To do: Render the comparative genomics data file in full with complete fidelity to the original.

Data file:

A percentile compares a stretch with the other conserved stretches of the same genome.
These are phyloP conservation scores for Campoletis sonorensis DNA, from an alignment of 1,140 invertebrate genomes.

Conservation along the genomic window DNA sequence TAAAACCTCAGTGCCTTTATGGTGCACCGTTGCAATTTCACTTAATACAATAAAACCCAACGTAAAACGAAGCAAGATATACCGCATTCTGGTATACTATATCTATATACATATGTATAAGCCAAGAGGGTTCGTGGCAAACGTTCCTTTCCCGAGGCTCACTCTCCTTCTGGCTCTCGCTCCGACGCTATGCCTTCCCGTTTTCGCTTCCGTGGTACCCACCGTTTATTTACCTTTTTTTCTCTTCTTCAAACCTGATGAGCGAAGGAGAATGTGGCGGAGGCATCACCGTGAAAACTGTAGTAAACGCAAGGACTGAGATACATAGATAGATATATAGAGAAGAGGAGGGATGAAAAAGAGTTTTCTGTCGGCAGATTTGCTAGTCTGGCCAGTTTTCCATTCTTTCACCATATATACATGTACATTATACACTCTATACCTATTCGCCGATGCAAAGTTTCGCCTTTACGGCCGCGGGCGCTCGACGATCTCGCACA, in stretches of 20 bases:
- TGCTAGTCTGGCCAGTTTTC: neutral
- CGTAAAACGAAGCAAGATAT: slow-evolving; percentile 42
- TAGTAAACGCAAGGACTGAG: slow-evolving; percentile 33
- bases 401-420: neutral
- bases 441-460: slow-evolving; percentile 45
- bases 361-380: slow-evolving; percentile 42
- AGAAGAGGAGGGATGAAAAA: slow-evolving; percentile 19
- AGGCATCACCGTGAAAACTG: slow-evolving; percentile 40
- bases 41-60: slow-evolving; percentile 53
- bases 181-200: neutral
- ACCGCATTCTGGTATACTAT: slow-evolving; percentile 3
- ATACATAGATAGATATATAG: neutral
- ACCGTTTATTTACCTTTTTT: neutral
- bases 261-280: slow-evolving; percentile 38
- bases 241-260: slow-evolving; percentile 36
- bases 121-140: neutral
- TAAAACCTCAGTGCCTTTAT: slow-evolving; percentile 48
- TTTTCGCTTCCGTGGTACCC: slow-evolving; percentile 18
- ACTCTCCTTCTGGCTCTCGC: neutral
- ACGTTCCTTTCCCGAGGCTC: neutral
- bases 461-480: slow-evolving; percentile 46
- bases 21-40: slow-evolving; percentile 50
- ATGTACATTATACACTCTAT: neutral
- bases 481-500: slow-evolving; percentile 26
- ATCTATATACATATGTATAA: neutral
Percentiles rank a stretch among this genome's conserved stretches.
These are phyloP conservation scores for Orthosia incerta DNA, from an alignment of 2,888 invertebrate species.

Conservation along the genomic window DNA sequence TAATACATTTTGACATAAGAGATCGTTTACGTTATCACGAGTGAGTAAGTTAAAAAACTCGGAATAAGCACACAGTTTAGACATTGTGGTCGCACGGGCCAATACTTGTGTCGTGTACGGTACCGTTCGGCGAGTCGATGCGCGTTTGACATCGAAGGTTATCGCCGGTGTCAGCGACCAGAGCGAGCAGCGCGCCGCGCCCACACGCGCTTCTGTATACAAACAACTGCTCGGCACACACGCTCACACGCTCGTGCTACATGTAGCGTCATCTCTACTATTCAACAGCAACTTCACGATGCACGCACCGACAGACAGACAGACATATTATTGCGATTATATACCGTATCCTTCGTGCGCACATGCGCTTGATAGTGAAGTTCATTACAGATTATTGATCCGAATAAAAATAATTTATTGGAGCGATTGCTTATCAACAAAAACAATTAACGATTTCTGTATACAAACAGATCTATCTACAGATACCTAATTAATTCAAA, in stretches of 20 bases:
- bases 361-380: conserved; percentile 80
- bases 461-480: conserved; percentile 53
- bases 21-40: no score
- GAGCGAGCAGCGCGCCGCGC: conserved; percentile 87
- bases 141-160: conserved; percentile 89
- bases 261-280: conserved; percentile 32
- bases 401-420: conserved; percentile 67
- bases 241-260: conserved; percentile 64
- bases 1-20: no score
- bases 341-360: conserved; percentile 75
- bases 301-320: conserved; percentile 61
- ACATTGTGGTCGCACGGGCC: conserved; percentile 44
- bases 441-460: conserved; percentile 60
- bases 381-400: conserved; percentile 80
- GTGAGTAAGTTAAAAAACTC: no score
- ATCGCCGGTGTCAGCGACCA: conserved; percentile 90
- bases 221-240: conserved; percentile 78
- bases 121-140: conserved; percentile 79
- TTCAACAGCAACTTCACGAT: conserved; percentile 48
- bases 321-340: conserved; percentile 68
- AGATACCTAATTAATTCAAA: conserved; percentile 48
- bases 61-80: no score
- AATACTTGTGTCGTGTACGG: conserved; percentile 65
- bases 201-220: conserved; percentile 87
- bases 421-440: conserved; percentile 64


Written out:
A percentile compares a stretch with the other conserved stretches of the same genome.
These are phyloP conservation scores for Campoletis sonorensis DNA, from an alignment of 1,140 invertebrate genomes.

Conservation along the genomic window DNA sequence TAAAACCTCAGTGCCTTTATGGTGCACCGTTGCAATTTCACTTAATACAATAAAACCCAACGTAAAACGAAGCAAGATATACCGCATTCTGGTATACTATATCTATATACATATGTATAAGCCAAGAGGGTTCGTGGCAAACGTTCCTTTCCCGAGGCTCACTCTCCTTCTGGCTCTCGCTCCGACGCTATGCCTTCCCGTTTTCGCTTCCGTGGTACCCACCGTTTATTTACCTTTTTTTCTCTTCTTCAAACCTGATGAGCGAAGGAGAATGTGGCGGAGGCATCACCGTGAAAACTGTAGTAAACGCAAGGACTGAGATACATAGATAGATATATAGAGAAGAGGAGGGATGAAAAAGAGTTTTCTGTCGGCAGATTTGCTAGTCTGGCCAGTTTTCCATTCTTTCACCATATATACATGTACATTATACACTCTATACCTATTCGCCGATGCAAAGTTTCGCCTTTACGGCCGCGGGCGCTCGACGATCTCGCACA, in stretches of 20 bases:
- TGCTAGTCTGGCCAGTTTTC: neutral
- CGTAAAACGAAGCAAGATAT: slow-evolving; percentile 42
- TAGTAAACGCAAGGACTGAG: slow-evolving; percentile 33
- bases 401-420: neutral
- bases 441-460: slow-evolving; percentile 45
- bases 361-380: slow-evolving; percentile 42
- AGAAGAGGAGGGATGAAAAA: slow-evolving; percentile 19
- AGGCATCACCGTGAAAACTG: slow-evolving; percentile 40
- bases 41-60: slow-evolving; percentile 53
- bases 181-200: neutral
- ACCGCATTCTGGTATACTAT: slow-evolving; percentile 3
- ATACATAGATAGATATATAG: neutral
- ACCGTTTATTTACCTTTTTT: neutral
- bases 261-280: slow-evolving; percentile 38
- bases 241-260: slow-evolving; percentile 36
- bases 121-140: neutral
- TAAAACCTCAGTGCCTTTAT: slow-evolving; percentile 48
- TTTTCGCTTCCGTGGTACCC: slow-evolving; percentile 18
- ACTCTCCTTCTGGCTCTCGC: neutral
- ACGTTCCTTTCCCGAGGCTC: neutral
- bases 461-480: slow-evolving; percentile 46
- bases 21-40: slow-evolving; percentile 50
- ATGTACATTATACACTCTAT: neutral
- bases 481-500: slow-evolving; percentile 26
- ATCTATATACATATGTATAA: neutral
Percentiles rank a stretch among this genome's conserved stretches.
These are phyloP conservation scores for Orthosia incerta DNA, from an alignment of 2,888 invertebrate species.

Conservation along the genomic window DNA sequence TAATACATTTTGACATAAGAGATCGTTTACGTTATCACGAGTGAGTAAGTTAAAAAACTCGGAATAAGCACACAGTTTAGACATTGTGGTCGCACGGGCCAATACTTGTGTCGTGTACGGTACCGTTCGGCGAGTCGATGCGCGTTTGACATCGAAGGTTATCGCCGGTGTCAGCGACCAGAGCGAGCAGCGCGCCGCGCCCACACGCGCTTCTGTATACAAACAACTGCTCGGCACACACGCTCACACGCTCGTGCTACATGTAGCGTCATCTCTACTATTCAACAGCAACTTCACGATGCACGCACCGACAGACAGACAGACATATTATTGCGATTATATACCGTATCCTTCGTGCGCACATGCGCTTGATAGTGAAGTTCATTACAGATTATTGATCCGAATAAAAATAATTTATTGGAGCGATTGCTTATCAACAAAAACAATTAACGATTTCTGTATACAAACAGATCTATCTACAGATACCTAATTAATTCAAA, in stretches of 20 bases:
- bases 361-380: conserved; percentile 80
- bases 461-480: conserved; percentile 53
- bases 21-40: no score
- GAGCGAGCAGCGCGCCGCGC: conserved; percentile 87
- bases 141-160: conserved; percentile 89
- bases 261-280: conserved; percentile 32
- bases 401-420: conserved; percentile 67
- bases 241-260: conserved; percentile 64
- bases 1-20: no score
- bases 341-360: conserved; percentile 75
- bases 301-320: conserved; percentile 61
- ACATTGTGGTCGCACGGGCC: conserved; percentile 44
- bases 441-460: conserved; percentile 60
- bases 381-400: conserved; percentile 80
- GTGAGTAAGTTAAAAAACTC: no score
- ATCGCCGGTGTCAGCGACCA: conserved; percentile 90
- bases 221-240: conserved; percentile 78
- bases 121-140: conserved; percentile 79
- TTCAACAGCAACTTCACGAT: conserved; percentile 48
- bases 321-340: conserved; percentile 68
- AGATACCTAATTAATTCAAA: conserved; percentile 48
- bases 61-80: no score
- AATACTTGTGTCGTGTACGG: conserved; percentile 65
- bases 201-220: conserved; percentile 87
- bases 421-440: conserved; percentile 64